Since the formation of our nation, faith has been interwoven within the fabric of the culture. To protect the freedom for someone to practice their own faith, the founding fathers approved the First Amendment to the Constitution, within it is the “Establishment Clause.” The first 16 words of the First Amendment read “Congress shall make no law respecting an establishment of religion, or prohibiting the free exercise thereof…”
This constitutional amendment does not mean that people must leave their faith at home when they go to school, but it does put limits upon school personnel’s expression of faith that might influence students. However, students are still free to express their faith, and many do so by joining organizations such as student-led Fellowship of Christian Athletes (FCA) huddles. These clubs have served students of faith for years, and their right to assemble has been fought all of the way to the U.S. Supreme Court. FCA began in Oklahoma in 1954 and grew nationwide and even into other countries.
Oklahoma was also a pivotal state in forming a new faithbased organization for school leaders called the Association of Christian Administrators (ACA). Oklahoma hosted its first ACA meeting in June 2014 during its annual state administrators conference. At the same time, several Illinois administrators were discussing organizing a similar group. Leaders from the two states joined together to develop the vision, mission and values that formed the Association of Christian Administrators and launched its national presence through meetings at national administrators conferences and state administrators meetings.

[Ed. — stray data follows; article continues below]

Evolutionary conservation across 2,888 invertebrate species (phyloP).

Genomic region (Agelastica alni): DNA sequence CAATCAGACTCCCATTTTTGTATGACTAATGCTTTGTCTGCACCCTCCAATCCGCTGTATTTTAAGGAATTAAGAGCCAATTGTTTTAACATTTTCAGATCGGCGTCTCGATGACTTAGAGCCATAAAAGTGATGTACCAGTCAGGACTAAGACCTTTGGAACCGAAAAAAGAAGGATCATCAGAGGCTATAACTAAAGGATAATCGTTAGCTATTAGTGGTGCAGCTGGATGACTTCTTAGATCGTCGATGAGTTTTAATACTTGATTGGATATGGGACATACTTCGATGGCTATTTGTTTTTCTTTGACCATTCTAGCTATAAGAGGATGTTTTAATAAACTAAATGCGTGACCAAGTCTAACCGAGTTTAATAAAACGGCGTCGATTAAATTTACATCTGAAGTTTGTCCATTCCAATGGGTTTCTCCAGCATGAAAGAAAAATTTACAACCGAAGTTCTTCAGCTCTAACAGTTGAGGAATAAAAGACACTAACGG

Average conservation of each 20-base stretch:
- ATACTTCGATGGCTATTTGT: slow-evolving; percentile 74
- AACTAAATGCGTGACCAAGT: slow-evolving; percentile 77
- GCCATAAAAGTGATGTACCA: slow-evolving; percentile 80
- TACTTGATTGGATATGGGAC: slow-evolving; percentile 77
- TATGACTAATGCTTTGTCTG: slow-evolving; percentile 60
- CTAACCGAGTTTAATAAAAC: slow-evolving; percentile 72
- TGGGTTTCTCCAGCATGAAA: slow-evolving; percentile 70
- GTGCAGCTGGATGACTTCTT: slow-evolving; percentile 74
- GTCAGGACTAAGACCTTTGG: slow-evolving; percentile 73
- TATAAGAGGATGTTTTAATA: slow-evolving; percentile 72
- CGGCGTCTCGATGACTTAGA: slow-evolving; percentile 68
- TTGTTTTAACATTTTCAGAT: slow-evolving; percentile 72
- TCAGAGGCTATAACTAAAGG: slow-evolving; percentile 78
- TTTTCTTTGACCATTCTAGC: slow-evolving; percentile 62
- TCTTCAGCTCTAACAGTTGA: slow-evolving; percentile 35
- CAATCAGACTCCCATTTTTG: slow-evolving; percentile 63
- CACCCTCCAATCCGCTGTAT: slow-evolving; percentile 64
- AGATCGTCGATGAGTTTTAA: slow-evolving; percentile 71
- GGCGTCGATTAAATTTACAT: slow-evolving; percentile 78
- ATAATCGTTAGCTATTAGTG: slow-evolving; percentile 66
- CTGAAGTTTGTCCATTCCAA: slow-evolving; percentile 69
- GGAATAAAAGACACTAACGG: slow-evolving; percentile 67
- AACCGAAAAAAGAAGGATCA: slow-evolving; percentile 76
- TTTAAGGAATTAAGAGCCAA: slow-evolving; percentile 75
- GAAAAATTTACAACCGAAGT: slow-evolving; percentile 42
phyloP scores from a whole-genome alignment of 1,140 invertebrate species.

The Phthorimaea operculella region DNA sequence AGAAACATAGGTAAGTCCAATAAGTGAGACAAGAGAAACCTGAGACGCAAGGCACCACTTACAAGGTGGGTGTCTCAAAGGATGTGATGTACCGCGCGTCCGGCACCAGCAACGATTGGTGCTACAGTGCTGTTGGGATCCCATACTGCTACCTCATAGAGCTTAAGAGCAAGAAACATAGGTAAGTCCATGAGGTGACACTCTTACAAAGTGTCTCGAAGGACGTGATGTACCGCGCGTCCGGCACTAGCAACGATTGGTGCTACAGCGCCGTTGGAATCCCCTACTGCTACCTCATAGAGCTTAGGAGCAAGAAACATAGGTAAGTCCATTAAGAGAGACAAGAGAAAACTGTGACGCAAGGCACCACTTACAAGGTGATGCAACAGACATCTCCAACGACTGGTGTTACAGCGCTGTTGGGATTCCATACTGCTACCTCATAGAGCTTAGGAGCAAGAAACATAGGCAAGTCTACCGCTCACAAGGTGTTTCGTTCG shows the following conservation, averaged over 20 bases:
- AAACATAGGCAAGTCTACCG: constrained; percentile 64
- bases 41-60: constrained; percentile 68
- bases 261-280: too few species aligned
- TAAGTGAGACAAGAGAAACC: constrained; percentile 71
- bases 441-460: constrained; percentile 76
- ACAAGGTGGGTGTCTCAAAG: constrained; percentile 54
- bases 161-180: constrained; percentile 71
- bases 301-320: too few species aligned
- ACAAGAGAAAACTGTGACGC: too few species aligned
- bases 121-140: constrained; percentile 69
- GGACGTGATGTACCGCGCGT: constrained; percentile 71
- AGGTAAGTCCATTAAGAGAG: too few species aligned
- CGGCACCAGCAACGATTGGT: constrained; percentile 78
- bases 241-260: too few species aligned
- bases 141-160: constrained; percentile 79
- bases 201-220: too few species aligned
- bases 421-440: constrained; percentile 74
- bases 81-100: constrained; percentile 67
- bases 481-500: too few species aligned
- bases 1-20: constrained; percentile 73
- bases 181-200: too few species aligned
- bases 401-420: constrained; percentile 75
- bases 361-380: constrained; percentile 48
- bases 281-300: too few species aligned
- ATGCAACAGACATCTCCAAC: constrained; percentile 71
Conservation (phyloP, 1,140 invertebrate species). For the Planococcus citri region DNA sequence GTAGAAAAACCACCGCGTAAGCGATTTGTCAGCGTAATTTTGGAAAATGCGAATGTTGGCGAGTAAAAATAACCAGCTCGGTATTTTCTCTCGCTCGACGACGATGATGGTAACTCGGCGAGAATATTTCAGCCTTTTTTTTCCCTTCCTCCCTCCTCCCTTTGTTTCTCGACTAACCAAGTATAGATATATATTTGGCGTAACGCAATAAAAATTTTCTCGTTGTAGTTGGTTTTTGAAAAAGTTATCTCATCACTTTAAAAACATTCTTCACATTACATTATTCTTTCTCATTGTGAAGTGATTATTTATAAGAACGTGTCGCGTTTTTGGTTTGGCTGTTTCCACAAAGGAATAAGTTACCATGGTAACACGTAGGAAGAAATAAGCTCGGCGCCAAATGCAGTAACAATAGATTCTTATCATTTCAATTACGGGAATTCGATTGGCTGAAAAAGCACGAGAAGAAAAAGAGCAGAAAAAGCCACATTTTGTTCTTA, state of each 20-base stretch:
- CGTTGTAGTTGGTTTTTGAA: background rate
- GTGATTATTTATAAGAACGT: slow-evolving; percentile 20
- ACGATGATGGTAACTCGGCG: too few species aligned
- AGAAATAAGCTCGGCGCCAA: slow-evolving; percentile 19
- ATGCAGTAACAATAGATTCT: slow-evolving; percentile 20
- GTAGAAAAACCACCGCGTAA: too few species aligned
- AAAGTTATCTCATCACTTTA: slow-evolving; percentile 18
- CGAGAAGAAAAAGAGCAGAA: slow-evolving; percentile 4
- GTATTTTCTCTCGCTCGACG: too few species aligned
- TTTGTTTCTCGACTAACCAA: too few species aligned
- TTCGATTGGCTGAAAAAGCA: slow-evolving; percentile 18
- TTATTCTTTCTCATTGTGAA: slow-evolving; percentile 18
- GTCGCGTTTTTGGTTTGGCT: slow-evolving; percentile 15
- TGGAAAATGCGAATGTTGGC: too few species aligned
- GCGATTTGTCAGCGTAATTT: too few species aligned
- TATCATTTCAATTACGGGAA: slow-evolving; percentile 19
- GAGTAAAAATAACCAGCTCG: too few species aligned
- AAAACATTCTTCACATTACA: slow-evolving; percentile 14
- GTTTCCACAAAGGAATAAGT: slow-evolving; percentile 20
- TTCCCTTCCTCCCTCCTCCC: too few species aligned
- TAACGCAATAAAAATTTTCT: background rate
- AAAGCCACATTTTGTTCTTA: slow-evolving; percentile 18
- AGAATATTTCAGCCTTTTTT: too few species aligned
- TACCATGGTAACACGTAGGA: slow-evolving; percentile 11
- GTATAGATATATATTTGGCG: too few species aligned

Besides Oklahoma and Illinois, an ACA chapter formed in Missouri. Now Arizona and California are considering chapters. The purpose of ACA is to support and encourage school leaders by providing a network of support and spiritual growth. School leadership is a tough job, and ACA strives to be a positive encouraging voice for all school leaders no matter what faith they hold.
ACA is well aware of the “Establishment Clause” and respects the First Amendment, so it adopted the “16-9 Movement” taken from a blog written by a Florida school leader. The 16-9 Movement simply calls for school leaders to respect the first 16 words of the First Amendment, but to always exhibit the nine parts of the Fruit of the Spirit in Galatians 5:22-23:
“But the fruit of the Spirit is love, joy, peace, patience, kindness, goodness, faithfulness, gentleness, and self-control. Against such things there is no law.” Gal. 5:22-23
ACA, like FCA, recognizes that students need not leave their faith behind when they enter the school-house doors but that adults working in those schools are prevented from leading or participating in student-led, faith-based clubs. However, exhibiting the fruit of the spirit in all of their interactions with students and parents does nothing but benefit the school and help build positive relationships.
Derald Glover is assistant executive director of the Oklahoma Association of School Administrators.